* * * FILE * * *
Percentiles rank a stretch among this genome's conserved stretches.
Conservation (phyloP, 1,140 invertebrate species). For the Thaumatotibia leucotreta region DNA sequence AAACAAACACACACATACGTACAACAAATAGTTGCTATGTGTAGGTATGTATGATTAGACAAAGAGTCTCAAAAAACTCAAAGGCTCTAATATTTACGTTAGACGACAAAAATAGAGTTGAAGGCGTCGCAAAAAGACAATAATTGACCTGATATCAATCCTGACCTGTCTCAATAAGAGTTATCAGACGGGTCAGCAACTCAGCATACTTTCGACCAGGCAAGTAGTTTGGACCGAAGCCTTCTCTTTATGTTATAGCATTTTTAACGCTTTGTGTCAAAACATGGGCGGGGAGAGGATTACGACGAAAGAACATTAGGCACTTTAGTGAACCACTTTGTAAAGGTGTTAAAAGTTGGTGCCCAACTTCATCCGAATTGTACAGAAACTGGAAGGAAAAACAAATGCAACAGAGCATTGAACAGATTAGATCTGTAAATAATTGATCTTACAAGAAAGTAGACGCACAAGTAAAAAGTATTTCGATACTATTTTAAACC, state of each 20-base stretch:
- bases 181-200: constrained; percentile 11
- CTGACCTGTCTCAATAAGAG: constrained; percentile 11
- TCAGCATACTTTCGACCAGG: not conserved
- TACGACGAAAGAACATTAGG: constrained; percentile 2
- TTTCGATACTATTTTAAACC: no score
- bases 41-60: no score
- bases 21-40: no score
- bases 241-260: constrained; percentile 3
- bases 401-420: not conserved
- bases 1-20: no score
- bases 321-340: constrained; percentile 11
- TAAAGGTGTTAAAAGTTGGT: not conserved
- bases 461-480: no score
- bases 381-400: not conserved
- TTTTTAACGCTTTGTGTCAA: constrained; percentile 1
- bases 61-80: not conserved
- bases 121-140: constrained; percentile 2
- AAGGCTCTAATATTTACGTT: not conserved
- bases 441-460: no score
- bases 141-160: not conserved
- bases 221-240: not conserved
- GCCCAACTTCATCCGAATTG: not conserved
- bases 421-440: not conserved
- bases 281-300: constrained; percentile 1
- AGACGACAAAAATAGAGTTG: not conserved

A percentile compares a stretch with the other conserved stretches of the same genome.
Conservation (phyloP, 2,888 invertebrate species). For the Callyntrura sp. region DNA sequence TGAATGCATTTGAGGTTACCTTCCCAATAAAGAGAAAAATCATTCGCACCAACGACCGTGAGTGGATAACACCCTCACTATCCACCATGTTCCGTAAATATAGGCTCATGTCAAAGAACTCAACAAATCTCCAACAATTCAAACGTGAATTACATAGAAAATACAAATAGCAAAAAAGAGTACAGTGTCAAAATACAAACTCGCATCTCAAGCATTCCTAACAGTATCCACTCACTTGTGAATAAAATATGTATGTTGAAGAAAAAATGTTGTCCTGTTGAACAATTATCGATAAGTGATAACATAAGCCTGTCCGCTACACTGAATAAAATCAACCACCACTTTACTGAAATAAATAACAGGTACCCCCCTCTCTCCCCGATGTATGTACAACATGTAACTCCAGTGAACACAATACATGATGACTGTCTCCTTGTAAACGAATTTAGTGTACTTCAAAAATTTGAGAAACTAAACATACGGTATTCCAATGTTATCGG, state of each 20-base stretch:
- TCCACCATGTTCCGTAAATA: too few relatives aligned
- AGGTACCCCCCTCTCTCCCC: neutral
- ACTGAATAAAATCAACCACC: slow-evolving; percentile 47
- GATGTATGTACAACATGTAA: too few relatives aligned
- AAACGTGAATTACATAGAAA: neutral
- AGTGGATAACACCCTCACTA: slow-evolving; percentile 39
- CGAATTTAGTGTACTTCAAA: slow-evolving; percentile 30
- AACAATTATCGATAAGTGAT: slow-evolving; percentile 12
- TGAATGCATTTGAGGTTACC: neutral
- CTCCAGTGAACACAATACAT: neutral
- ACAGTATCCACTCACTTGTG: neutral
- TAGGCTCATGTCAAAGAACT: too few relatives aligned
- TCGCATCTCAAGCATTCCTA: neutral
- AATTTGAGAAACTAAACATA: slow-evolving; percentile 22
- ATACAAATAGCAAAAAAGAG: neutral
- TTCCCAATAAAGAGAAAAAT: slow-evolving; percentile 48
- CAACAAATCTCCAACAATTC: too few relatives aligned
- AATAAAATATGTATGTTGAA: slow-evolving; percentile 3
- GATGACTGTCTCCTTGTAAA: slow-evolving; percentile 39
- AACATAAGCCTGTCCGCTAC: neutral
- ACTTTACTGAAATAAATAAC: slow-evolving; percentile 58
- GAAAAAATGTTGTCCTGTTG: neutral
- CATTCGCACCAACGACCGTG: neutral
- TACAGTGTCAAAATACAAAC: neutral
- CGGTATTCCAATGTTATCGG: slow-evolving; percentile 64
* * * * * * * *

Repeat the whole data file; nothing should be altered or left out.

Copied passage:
Percentiles rank a stretch among this genome's conserved stretches.
Conservation (phyloP, 1,140 invertebrate species). For the Thaumatotibia leucotreta region DNA sequence AAACAAACACACACATACGTACAACAAATAGTTGCTATGTGTAGGTATGTATGATTAGACAAAGAGTCTCAAAAAACTCAAAGGCTCTAATATTTACGTTAGACGACAAAAATAGAGTTGAAGGCGTCGCAAAAAGACAATAATTGACCTGATATCAATCCTGACCTGTCTCAATAAGAGTTATCAGACGGGTCAGCAACTCAGCATACTTTCGACCAGGCAAGTAGTTTGGACCGAAGCCTTCTCTTTATGTTATAGCATTTTTAACGCTTTGTGTCAAAACATGGGCGGGGAGAGGATTACGACGAAAGAACATTAGGCACTTTAGTGAACCACTTTGTAAAGGTGTTAAAAGTTGGTGCCCAACTTCATCCGAATTGTACAGAAACTGGAAGGAAAAACAAATGCAACAGAGCATTGAACAGATTAGATCTGTAAATAATTGATCTTACAAGAAAGTAGACGCACAAGTAAAAAGTATTTCGATACTATTTTAAACC, state of each 20-base stretch:
- bases 181-200: constrained; percentile 11
- CTGACCTGTCTCAATAAGAG: constrained; percentile 11
- TCAGCATACTTTCGACCAGG: not conserved
- TACGACGAAAGAACATTAGG: constrained; percentile 2
- TTTCGATACTATTTTAAACC: no score
- bases 41-60: no score
- bases 21-40: no score
- bases 241-260: constrained; percentile 3
- bases 401-420: not conserved
- bases 1-20: no score
- bases 321-340: constrained; percentile 11
- TAAAGGTGTTAAAAGTTGGT: not conserved
- bases 461-480: no score
- bases 381-400: not conserved
- TTTTTAACGCTTTGTGTCAA: constrained; percentile 1
- bases 61-80: not conserved
- bases 121-140: constrained; percentile 2
- AAGGCTCTAATATTTACGTT: not conserved
- bases 441-460: no score
- bases 141-160: not conserved
- bases 221-240: not conserved
- GCCCAACTTCATCCGAATTG: not conserved
- bases 421-440: not conserved
- bases 281-300: constrained; percentile 1
- AGACGACAAAAATAGAGTTG: not conserved

A percentile compares a stretch with the other conserved stretches of the same genome.
Conservation (phyloP, 2,888 invertebrate species). For the Callyntrura sp. region DNA sequence TGAATGCATTTGAGGTTACCTTCCCAATAAAGAGAAAAATCATTCGCACCAACGACCGTGAGTGGATAACACCCTCACTATCCACCATGTTCCGTAAATATAGGCTCATGTCAAAGAACTCAACAAATCTCCAACAATTCAAACGTGAATTACATAGAAAATACAAATAGCAAAAAAGAGTACAGTGTCAAAATACAAACTCGCATCTCAAGCATTCCTAACAGTATCCACTCACTTGTGAATAAAATATGTATGTTGAAGAAAAAATGTTGTCCTGTTGAACAATTATCGATAAGTGATAACATAAGCCTGTCCGCTACACTGAATAAAATCAACCACCACTTTACTGAAATAAATAACAGGTACCCCCCTCTCTCCCCGATGTATGTACAACATGTAACTCCAGTGAACACAATACATGATGACTGTCTCCTTGTAAACGAATTTAGTGTACTTCAAAAATTTGAGAAACTAAACATACGGTATTCCAATGTTATCGG, state of each 20-base stretch:
- TCCACCATGTTCCGTAAATA: too few relatives aligned
- AGGTACCCCCCTCTCTCCCC: neutral
- ACTGAATAAAATCAACCACC: slow-evolving; percentile 47
- GATGTATGTACAACATGTAA: too few relatives aligned
- AAACGTGAATTACATAGAAA: neutral
- AGTGGATAACACCCTCACTA: slow-evolving; percentile 39
- CGAATTTAGTGTACTTCAAA: slow-evolving; percentile 30
- AACAATTATCGATAAGTGAT: slow-evolving; percentile 12
- TGAATGCATTTGAGGTTACC: neutral
- CTCCAGTGAACACAATACAT: neutral
- ACAGTATCCACTCACTTGTG: neutral
- TAGGCTCATGTCAAAGAACT: too few relatives aligned
- TCGCATCTCAAGCATTCCTA: neutral
- AATTTGAGAAACTAAACATA: slow-evolving; percentile 22
- ATACAAATAGCAAAAAAGAG: neutral
- TTCCCAATAAAGAGAAAAAT: slow-evolving; percentile 48
- CAACAAATCTCCAACAATTC: too few relatives aligned
- AATAAAATATGTATGTTGAA: slow-evolving; percentile 3
- GATGACTGTCTCCTTGTAAA: slow-evolving; percentile 39
- AACATAAGCCTGTCCGCTAC: neutral
- ACTTTACTGAAATAAATAAC: slow-evolving; percentile 58
- GAAAAAATGTTGTCCTGTTG: neutral
- CATTCGCACCAACGACCGTG: neutral
- TACAGTGTCAAAATACAAAC: neutral
- CGGTATTCCAATGTTATCGG: slow-evolving; percentile 64